As a Christmasaholic, I listen to a lot of Christmas music. I’m not ashamed to say I love a song with jingle bells. My problem is that (like everyone else in North America) I’ve been listening to the same damn 50 carols since birth.

Every December, my thirst for fresh holiday songs grows. I think of this phenomenon as a maturing of my taste – kind of like learning to like olives, key lime pie or modern jazz.

Anyway, in my 2013 quest for interesting Christmas music, I stumbled on some strange ones. Here, in no particular order, are 10 of them – my compendium of holiday oddities. A far cry from mature, but (I think) strangely awesome. My favourite is the rather racist ‘Dominick the Donkey.’

Cyndi Lauper’s Christmas Conga:

Los Del Rio’s Christmas Joy Macarena:

Run DMC’s Christmas in Hollis: 

Lou Monte’s Dominick the Donkey: 

Augie Rios’ Donde Esta Santa Claus: 

The Village People’s Disco Santa Claus: 

Bob Rivers’ I’m Dressin’ Up Like Santa (When I get out on parole): 

Bobby Helms’ Captain Santa Claus and His Reindeer Space Patrol: 

The Enchanters’ Mambo Santa Mambo: 

I hope these bring a smile to your face. They certainly brought a little jingle to my day. And if I don’t blog again, happy holidays to all!

My mémère made these singing Christmas mice

My mémère made these singing Christmas mice

Decking the halls

Confession: I am a serious Christmas-lover. When I was little, there was nothing I liked more than decking our halls with plastic greenery and felt snowflakes – sometimes as early as November 1.

Now, as a mature adult, I show a bit more restraint – I usually wait until December 1 to admit to Christmasholism. But with this weekend’s dreamy snow, I’ve cracked early.

A hallway with three red stockings hung on a bannister.

I couldn’t help myself. I had to hang our stockings – the third one is for our fake dog, Nessie.

My name is Mikaela, and I have an embarrassingly large Christmas CD collection and far too many butter-stained, dog-eared spiced cookie recipes.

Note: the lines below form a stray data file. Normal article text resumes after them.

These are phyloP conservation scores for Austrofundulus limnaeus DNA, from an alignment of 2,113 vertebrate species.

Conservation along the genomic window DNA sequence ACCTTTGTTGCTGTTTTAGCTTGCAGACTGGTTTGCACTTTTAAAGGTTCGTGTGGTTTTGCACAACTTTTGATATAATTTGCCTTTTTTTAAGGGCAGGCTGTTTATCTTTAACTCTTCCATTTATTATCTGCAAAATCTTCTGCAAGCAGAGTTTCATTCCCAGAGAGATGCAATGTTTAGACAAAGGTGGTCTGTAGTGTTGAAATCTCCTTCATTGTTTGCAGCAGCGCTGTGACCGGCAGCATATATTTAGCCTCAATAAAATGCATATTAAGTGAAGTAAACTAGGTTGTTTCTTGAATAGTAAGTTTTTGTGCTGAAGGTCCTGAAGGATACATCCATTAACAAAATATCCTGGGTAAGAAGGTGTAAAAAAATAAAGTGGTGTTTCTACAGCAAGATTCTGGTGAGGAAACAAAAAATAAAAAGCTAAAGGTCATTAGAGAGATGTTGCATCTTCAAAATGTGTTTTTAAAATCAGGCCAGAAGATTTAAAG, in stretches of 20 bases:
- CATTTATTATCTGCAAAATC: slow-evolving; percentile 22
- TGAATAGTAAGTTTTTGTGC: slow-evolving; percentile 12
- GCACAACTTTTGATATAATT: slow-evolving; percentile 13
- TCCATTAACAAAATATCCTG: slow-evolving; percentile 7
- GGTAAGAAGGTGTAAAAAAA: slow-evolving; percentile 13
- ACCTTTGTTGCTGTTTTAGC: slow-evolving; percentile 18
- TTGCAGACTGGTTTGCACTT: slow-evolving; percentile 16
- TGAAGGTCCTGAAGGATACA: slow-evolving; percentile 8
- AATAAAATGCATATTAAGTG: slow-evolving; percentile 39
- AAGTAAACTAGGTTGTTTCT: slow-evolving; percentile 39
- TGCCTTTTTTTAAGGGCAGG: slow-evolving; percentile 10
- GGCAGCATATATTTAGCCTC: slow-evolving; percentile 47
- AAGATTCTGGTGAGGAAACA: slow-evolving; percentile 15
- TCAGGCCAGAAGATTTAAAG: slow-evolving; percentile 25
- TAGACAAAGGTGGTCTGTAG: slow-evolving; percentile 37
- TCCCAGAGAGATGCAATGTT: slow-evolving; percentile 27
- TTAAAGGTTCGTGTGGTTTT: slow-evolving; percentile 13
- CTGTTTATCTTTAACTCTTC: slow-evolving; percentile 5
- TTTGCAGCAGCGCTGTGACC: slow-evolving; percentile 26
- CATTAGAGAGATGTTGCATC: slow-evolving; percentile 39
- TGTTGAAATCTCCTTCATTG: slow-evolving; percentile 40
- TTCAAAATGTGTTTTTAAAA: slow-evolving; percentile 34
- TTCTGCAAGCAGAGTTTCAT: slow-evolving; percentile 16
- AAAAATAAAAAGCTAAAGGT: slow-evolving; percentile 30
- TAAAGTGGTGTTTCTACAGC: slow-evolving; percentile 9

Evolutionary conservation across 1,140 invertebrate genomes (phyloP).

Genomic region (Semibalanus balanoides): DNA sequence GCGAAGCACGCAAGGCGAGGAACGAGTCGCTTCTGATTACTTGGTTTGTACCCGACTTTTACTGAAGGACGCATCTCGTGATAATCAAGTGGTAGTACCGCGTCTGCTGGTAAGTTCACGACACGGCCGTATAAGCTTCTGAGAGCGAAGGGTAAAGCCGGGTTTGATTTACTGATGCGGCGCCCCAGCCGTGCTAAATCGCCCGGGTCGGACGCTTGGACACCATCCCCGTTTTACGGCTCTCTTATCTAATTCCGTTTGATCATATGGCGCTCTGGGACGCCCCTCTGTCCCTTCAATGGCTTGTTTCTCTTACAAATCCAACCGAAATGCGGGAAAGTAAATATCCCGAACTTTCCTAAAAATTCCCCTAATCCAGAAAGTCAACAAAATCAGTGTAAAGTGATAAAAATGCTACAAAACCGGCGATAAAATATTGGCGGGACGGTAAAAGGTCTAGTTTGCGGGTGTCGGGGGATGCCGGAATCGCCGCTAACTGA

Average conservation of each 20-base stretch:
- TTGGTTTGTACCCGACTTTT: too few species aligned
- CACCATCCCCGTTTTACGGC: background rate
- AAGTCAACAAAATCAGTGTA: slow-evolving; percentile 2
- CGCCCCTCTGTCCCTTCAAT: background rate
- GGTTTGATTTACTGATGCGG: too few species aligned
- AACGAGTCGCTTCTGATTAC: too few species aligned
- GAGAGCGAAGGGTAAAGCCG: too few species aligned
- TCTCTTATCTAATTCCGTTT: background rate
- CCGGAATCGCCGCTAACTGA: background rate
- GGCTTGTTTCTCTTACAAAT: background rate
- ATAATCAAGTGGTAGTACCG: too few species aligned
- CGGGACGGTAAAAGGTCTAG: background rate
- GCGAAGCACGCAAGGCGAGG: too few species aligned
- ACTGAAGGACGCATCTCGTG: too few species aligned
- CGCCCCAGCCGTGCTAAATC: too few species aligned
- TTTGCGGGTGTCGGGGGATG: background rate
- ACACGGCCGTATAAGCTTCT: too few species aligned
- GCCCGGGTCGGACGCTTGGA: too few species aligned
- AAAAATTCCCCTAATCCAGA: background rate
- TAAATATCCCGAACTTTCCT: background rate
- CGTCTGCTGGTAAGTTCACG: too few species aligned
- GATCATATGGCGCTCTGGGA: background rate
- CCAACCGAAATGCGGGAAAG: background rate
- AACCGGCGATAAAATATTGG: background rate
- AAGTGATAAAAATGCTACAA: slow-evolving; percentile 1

When JF and I first did a tour of our Elmvale house, I could picture it draped in cedar garland and imagined a fir wreath with a big, red bow on the door. It was July.

So you can imagine how pretty, fluffy snow puts a jingle in my step.

Red victorian house covered in snow

I took this photo of our house at 9 a.m. this morning.

This week, a nice handyman will install Christmas lights all along our roofline. Next weekend I’m going to the Elmvale craft sale, decorating our house from top to bottom, and putting Nat King Cole’s Christmas Song back on my ipod. I might even watch Home Alone.

Moving Sh*t

Waiting for possession of a house feels kind of like the toe-curling excitement you get when you’re five years old, bundled up on the couch, and waiting for Santa to come down the chimney on Christmas Eve.

I’ve literally got a calendar with big black exes on the days that have gone by and a big red circle around August 16. I’ve already sketched out where my furniture will go, what paint colour I’m putting on my walls, and what I want to renovate first. Just thinking about that stuff makes me crazy-giggles happy.

The entrance hall of our new house. I'm thinking different tiles and a fresh coat of paint.

The entrance hall of our house. I’m thinking hardwood and a fresh coat of paint.

But what I didn’t quite grasp until about two weeks ago is that buying a house and relocating to a new town involves a lot of unpleasant work too. Thrilling tasks such as: decoding inspection reports, talking to lawyers, finding a new doctor, figuring out how to pile all our money together and give it to someone else, getting internet installed, paying hydro and gas installation costs, booking a moving van, changing our phone numbers, and determining what our day to day finances will look like with a massive mortgage weighing us down.

Then there is the actual act of moving. Getting all of our stuff from one residence to another. Call me weird, but I usually enjoy this process. I get a kick out of cleaning, sorting, labelling, and re-organizing my things. And when everything is in its new and proper place, the “I did that” feeling you get is such a high.

That said, this move is a little different than my past moves for a few reasons:

  • I’m not living in Toronto right now, so JF is packing up our apartment. Picture disorganized piles of loose, unrelated things being shipped out.
  • I now have a billion pound, upright piano. Normally awesome but at this moment, ugh.
  • After 10 years of renting, I am apparently millimetres away from becoming a hoarder. Though JF had rather frequently told me I have too many teacups and vases, I certainly never agreed with him until it came time to pack and move them.

Our Toronto apartment a few months ago. Looks innocuous, but I can assure you there were several truckloads of useless trinkets hidden in it.

Our Toronto apartment a few months ago. Looks innocuous, but there were several truckloads of useless trinkets hidden in it.

One thing is certain, I am doing a massive, Clean-Sweep-esque (Peter, I wish I could hire you!) sort as we unpack and settle in. And then, we will be hosting a great big, Elmvale garage sale. Maybe I’ll make lemonade and bake (read: burn) cookies to entice our new neighbours over.

In the meantime, I’m daydreaming about cream coloured walls, chrome hardware, and brightly painted dressers while trying to forget the to do list on my bedside table that seems to be perpetually growing.